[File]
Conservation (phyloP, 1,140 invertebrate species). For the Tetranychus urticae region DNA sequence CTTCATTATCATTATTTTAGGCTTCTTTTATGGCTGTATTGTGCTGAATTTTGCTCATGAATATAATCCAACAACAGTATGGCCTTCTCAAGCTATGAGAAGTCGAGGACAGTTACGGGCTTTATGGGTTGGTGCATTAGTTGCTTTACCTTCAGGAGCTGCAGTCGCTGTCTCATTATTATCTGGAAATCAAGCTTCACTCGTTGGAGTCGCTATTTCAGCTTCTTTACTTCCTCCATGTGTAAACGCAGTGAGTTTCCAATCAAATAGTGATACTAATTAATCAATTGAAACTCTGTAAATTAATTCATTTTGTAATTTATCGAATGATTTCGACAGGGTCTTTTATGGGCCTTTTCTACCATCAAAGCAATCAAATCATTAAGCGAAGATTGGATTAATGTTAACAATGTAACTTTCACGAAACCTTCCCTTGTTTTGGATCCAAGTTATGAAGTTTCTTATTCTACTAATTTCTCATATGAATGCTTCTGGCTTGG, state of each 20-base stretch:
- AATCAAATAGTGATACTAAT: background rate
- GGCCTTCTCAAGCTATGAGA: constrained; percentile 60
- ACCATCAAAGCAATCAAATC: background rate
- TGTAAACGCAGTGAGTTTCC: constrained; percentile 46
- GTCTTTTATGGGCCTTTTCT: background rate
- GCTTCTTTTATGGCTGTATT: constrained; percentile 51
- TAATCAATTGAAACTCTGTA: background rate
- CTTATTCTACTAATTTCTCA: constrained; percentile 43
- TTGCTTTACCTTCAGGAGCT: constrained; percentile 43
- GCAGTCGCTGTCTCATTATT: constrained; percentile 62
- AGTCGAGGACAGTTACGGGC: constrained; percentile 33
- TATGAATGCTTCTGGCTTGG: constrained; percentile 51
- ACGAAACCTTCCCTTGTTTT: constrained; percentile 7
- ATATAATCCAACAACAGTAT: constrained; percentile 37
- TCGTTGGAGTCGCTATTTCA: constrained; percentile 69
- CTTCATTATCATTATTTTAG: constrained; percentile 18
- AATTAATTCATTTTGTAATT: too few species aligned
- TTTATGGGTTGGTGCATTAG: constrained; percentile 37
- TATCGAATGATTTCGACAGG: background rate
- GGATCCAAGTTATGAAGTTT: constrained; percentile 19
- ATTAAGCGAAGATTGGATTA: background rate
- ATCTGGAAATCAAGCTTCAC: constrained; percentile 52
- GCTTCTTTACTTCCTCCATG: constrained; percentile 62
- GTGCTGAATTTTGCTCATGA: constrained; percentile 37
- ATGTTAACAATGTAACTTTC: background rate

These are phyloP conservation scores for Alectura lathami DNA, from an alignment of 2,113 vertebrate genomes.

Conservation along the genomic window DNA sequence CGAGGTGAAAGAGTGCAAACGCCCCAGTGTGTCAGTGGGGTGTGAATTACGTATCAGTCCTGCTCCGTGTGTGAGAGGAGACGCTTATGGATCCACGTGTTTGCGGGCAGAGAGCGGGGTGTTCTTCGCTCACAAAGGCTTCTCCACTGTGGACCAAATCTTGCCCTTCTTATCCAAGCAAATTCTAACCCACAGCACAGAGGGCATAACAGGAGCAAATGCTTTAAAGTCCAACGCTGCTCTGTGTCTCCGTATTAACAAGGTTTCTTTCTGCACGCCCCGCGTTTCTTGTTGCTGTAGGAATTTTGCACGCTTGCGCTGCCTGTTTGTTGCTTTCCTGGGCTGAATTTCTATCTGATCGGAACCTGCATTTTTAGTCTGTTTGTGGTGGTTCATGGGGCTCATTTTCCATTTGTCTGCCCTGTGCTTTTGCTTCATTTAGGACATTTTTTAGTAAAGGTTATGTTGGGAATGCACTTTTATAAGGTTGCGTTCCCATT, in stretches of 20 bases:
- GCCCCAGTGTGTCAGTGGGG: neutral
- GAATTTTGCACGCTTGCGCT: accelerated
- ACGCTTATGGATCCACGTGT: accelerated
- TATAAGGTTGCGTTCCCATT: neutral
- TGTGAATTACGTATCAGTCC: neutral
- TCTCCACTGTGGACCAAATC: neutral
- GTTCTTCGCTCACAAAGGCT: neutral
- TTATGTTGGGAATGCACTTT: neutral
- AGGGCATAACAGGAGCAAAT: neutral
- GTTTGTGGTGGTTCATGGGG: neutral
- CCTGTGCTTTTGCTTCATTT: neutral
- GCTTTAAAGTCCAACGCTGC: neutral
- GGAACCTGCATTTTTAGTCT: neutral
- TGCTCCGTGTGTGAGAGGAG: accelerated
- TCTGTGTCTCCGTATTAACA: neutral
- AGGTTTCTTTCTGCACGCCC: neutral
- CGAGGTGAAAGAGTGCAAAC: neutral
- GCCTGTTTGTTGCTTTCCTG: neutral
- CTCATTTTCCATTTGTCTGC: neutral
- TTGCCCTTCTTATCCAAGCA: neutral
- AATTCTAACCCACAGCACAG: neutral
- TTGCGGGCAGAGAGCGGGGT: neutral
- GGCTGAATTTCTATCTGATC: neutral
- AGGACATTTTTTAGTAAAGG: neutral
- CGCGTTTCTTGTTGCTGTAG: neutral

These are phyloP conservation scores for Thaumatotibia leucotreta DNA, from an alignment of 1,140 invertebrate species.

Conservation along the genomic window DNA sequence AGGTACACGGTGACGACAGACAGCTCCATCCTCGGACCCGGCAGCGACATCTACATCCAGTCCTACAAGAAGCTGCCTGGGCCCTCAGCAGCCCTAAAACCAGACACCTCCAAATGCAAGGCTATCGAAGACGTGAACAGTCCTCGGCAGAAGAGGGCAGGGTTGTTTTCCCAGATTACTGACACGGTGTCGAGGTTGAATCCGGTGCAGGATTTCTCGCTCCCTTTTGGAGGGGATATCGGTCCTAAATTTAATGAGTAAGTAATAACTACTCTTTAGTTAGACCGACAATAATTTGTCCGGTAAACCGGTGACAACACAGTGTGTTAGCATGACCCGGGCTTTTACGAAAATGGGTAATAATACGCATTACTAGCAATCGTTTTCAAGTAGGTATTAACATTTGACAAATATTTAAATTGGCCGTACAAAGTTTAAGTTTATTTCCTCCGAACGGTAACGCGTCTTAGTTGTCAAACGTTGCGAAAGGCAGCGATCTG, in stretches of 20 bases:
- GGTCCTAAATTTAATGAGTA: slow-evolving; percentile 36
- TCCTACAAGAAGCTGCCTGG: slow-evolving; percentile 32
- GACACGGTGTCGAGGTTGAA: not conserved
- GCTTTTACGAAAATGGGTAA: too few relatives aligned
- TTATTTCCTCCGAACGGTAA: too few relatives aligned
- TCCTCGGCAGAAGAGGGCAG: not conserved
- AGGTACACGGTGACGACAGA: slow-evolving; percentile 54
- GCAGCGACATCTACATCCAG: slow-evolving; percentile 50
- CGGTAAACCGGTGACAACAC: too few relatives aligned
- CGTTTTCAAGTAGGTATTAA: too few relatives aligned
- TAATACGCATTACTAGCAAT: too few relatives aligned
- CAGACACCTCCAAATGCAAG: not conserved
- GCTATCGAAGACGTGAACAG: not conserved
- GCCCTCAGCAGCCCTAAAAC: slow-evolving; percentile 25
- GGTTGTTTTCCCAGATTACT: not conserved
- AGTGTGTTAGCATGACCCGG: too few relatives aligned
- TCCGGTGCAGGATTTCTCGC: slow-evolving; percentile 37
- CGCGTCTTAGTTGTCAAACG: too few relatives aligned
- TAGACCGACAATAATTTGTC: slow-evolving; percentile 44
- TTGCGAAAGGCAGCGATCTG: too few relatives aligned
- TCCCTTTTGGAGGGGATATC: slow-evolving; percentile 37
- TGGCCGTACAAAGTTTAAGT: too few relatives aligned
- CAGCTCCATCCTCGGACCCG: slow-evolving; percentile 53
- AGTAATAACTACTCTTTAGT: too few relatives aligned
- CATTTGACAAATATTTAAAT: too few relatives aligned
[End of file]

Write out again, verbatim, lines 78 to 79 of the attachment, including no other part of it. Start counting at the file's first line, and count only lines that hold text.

- CAGCTCCATCCTCGGACCCG: slow-evolving; percentile 53
- AGTAATAACTACTCTTTAGT: too few relatives aligned